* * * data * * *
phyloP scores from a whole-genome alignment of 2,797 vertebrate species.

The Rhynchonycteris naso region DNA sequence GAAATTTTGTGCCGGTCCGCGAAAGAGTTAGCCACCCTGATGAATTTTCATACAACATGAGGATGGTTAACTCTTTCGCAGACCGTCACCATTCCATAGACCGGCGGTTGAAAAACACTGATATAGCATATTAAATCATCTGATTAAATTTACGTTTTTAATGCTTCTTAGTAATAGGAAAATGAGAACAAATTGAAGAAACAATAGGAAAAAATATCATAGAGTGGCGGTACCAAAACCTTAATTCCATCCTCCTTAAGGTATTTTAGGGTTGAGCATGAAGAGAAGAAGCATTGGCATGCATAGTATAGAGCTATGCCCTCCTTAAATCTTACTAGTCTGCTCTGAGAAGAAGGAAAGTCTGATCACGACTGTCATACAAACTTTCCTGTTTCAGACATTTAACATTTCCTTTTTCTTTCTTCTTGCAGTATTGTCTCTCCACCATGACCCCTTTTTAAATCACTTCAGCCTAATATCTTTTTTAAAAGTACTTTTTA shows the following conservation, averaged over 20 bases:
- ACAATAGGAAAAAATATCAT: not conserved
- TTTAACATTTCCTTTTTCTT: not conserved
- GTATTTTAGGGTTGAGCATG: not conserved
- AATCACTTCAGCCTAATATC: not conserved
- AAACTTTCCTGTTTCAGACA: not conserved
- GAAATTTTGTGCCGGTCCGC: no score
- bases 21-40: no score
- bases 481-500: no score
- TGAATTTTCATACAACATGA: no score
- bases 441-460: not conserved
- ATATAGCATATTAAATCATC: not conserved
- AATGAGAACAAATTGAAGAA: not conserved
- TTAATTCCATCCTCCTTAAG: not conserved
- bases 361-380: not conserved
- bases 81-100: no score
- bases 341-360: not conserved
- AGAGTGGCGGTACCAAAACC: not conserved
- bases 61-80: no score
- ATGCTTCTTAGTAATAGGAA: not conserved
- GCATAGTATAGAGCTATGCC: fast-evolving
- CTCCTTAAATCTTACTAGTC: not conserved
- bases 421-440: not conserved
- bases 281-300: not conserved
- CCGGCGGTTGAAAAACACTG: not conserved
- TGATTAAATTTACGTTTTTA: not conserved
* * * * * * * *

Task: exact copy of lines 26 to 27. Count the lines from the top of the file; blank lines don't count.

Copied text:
- CCGGCGGTTGAAAAACACTG: not conserved
- TGATTAAATTTACGTTTTTA: not conserved